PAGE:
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RedHat 9 (Linux i386) - man page for tcpslice (redhat section 8)

TCPSLICE(8)			     System Manager's Manual			      TCPSLICE(8)

       tcpslice - extract pieces of and/or glue together tcpdump files

       tcpslice [ -dRrt ] [ -w file ]
		[ start-time [ end-time ] ] file ...

       Tcpslice  is  a program for extracting portions of packet-trace files generated using tcp-
       dump(1)'s -w flag.  It can also be used to glue together several such files, as	discussed

       The  basic  operation  of tcpslice is to copy to stdout all packets from its input file(s)
       whose timestamps fall within a given range.  The starting and ending times  of  the  range
       may  be	specified  on  the  command  line.   All ranges are inclusive.	The starting time
       defaults to the time of the first packet in the first input file; we call this  the  first
       time.   The  ending time defaults to ten years after the starting time.	Thus, the command
       tcpslice trace-file simply copies trace-file to stdout (assuming the file does not include
       more than ten years' worth of data).

       There  are  a  number of ways to specify times.	The first is using Unix timestamps of the
       form sssssssss.uuuuuu (this is the format specified by tcpdump's -tt flag).  For  example,
       654321098.7654  specifies  38 seconds and 765,400 microseconds after 8:51PM PDT, Sept. 25,

       All examples in this manual are given for PDT times, but when displaying times and  inter-
       preting	times  symbolically as discussed below, tcpslice uses the local timezone, regard-
       less of the timezone in which the tcpdump file was generated.  The  daylight-savings  set-
       ting  used  is  that  which is appropriate for the local timezone at the date in question.
       For example, times associated with summer months  will  usually	include  daylight-savings
       effects, and those with winter months will not.

       Times  may also be specified relative to either the first time (when specifying a starting
       time) or the starting time (when specifying an ending time) by preceding a  numeric  value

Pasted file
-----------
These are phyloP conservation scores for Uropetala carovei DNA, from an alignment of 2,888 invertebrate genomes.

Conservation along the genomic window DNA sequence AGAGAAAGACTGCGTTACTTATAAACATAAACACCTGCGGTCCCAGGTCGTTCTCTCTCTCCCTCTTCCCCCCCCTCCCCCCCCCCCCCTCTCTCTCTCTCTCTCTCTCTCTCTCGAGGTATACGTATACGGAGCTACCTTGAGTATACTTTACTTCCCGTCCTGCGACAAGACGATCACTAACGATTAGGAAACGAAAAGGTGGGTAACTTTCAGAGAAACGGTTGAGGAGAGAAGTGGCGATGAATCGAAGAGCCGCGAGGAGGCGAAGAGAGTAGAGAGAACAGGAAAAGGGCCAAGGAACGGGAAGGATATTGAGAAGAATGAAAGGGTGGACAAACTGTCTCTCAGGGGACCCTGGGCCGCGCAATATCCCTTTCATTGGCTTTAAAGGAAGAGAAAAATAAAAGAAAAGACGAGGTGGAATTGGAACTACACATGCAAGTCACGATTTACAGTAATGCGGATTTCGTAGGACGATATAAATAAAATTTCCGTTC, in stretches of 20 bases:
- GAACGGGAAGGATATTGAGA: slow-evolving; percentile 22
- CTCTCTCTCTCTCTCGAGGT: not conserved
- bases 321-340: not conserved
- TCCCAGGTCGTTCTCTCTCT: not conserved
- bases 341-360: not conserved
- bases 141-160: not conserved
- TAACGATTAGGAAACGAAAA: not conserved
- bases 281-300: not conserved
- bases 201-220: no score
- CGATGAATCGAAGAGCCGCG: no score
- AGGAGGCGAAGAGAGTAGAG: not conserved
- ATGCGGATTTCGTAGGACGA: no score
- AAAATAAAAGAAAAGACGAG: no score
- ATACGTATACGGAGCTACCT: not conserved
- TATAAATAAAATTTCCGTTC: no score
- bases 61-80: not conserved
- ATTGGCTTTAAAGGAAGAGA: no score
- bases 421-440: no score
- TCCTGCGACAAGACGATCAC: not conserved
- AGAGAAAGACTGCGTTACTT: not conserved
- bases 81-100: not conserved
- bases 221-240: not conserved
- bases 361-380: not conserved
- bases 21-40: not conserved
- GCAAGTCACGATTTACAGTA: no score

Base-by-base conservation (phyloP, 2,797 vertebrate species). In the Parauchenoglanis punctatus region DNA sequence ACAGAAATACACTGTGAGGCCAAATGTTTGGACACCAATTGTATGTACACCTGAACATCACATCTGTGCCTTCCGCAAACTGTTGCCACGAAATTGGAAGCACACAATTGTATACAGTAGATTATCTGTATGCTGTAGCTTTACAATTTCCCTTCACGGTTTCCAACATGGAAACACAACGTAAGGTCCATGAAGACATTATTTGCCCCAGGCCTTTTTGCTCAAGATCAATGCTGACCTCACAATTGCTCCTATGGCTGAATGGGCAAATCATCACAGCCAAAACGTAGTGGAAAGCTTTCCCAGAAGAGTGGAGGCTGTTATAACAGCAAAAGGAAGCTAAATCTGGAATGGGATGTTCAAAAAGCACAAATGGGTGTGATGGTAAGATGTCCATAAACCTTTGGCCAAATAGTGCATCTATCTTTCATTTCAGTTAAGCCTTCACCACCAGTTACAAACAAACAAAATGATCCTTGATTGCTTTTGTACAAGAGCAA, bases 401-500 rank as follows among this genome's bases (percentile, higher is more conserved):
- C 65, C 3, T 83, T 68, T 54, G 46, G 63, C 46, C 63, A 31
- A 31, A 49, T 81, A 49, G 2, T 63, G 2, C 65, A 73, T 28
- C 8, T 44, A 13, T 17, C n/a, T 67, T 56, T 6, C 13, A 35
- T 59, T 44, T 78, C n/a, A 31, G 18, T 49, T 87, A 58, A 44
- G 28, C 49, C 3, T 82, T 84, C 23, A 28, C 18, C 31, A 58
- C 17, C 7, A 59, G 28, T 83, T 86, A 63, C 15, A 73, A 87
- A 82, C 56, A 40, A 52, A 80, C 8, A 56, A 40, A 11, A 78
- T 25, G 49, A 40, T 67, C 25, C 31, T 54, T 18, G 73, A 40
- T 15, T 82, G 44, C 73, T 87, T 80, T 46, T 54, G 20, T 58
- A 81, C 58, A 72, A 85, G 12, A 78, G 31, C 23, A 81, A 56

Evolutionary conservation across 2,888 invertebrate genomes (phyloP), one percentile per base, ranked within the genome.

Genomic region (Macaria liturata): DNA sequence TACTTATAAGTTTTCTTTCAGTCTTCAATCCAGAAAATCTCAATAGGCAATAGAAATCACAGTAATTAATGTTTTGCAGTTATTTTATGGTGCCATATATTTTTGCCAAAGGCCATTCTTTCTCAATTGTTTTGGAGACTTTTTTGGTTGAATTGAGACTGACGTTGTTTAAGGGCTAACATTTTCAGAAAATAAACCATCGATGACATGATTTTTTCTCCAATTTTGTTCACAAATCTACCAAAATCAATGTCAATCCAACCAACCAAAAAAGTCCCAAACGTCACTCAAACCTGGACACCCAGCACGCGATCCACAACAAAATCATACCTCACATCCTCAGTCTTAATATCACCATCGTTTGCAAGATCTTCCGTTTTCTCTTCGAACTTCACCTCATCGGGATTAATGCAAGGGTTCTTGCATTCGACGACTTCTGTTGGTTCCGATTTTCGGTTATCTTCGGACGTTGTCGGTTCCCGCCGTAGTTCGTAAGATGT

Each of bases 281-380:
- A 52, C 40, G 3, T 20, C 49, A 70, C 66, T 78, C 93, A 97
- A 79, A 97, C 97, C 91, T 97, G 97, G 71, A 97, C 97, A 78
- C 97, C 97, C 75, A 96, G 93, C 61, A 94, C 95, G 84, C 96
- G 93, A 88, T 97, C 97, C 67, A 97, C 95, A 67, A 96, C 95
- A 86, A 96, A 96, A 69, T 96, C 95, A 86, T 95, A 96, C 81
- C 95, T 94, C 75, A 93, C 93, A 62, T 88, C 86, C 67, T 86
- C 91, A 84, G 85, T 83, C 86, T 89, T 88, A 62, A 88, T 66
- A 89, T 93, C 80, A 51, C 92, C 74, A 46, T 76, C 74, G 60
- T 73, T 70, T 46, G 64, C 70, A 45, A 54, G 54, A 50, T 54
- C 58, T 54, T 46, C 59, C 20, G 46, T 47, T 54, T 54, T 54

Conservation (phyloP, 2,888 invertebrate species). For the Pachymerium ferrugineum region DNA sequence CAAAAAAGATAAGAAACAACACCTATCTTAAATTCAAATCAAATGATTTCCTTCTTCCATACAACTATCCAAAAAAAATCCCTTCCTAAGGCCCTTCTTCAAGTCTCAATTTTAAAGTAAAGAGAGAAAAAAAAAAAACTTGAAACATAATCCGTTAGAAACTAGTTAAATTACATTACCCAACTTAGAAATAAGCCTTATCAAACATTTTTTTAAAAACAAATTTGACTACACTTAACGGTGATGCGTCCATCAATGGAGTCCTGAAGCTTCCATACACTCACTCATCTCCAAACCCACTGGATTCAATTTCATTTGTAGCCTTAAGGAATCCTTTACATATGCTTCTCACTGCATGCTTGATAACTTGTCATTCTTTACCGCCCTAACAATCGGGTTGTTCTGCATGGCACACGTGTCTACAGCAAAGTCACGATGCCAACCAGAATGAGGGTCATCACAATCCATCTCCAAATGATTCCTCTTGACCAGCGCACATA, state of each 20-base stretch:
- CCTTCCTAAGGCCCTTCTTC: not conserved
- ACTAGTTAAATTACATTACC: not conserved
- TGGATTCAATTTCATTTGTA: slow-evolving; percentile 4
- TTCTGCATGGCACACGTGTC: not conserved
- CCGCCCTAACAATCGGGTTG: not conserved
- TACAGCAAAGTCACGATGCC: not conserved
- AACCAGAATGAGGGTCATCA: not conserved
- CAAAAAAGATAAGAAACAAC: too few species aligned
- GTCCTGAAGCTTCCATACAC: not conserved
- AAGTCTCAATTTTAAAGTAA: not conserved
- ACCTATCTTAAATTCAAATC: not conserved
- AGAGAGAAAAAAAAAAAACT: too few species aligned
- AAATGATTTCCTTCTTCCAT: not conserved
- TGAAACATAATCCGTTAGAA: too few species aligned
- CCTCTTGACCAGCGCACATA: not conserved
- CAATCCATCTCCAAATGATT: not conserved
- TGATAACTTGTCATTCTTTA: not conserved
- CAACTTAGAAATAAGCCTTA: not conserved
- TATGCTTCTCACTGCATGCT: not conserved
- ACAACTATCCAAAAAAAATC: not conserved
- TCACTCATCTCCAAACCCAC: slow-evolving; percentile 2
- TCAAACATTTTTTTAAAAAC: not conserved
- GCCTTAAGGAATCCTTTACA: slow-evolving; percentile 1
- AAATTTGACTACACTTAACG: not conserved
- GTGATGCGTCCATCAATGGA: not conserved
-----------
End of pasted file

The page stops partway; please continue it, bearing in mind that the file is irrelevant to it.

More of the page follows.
in  seconds  with a `+'.  For example, a starting time of +200 indicates 200 seconds after
       the first time, and the two arguments +200 +300 indicate from 200 seconds after the  first
       time through 500 seconds after the first time.

       Times  may  also be specified in terms of years (y), months (m), days (d), hours (h), min-
       utes  (m),  seconds  (s),  and  microseconds(u).   For	example,   the	 Unix	timestamp
       654321098.7654 discussed above could also be expressed as 90y9m25d20h51m38s765400u.

       When  specifying  times	using this style, fields that are omitted default as follows.  If
       the omitted field is a unit greater than that of the first specified field, then its value
       defaults  to the corresponding value taken from either first time (if the starting time is
       being specified) or the starting time (if the ending time is  being  specified).   If  the
       omitted	field  is a unit less than that of the first specified field, then it defaults to
       zero.  For example, suppose that the input file has a first time  of  the  Unix	timestamp
       mentioned  above,  i.e.,  38  seconds and 765,400 microseconds after 8:51PM PDT, Sept. 25,
       1990.  To specify 9:36PM PDT (exactly) on the same date we could use 21h36m.  To specify a
       range from 9:36PM PDT through 1:54AM PDT the next day we could use 21h36m 26d1h54m.

       Relative  times	can also be specified when using the ymdhmsu format.  Omitted fields then
       default to 0 if the unit of the field is greater than that of the first	specified  field,
       and  to	the  corresponding value taken from either the first time or the starting time if
       the omitted field's unit is less than that of the first specified field.   Given  a  first
       time  of the Unix timestamp mentioned above, 22h +1h10m specifies a range from 10:00PM PDT
       on that date through 11:10PM PDT, and +1h +1h10m specifies a range  from  38.7654  seconds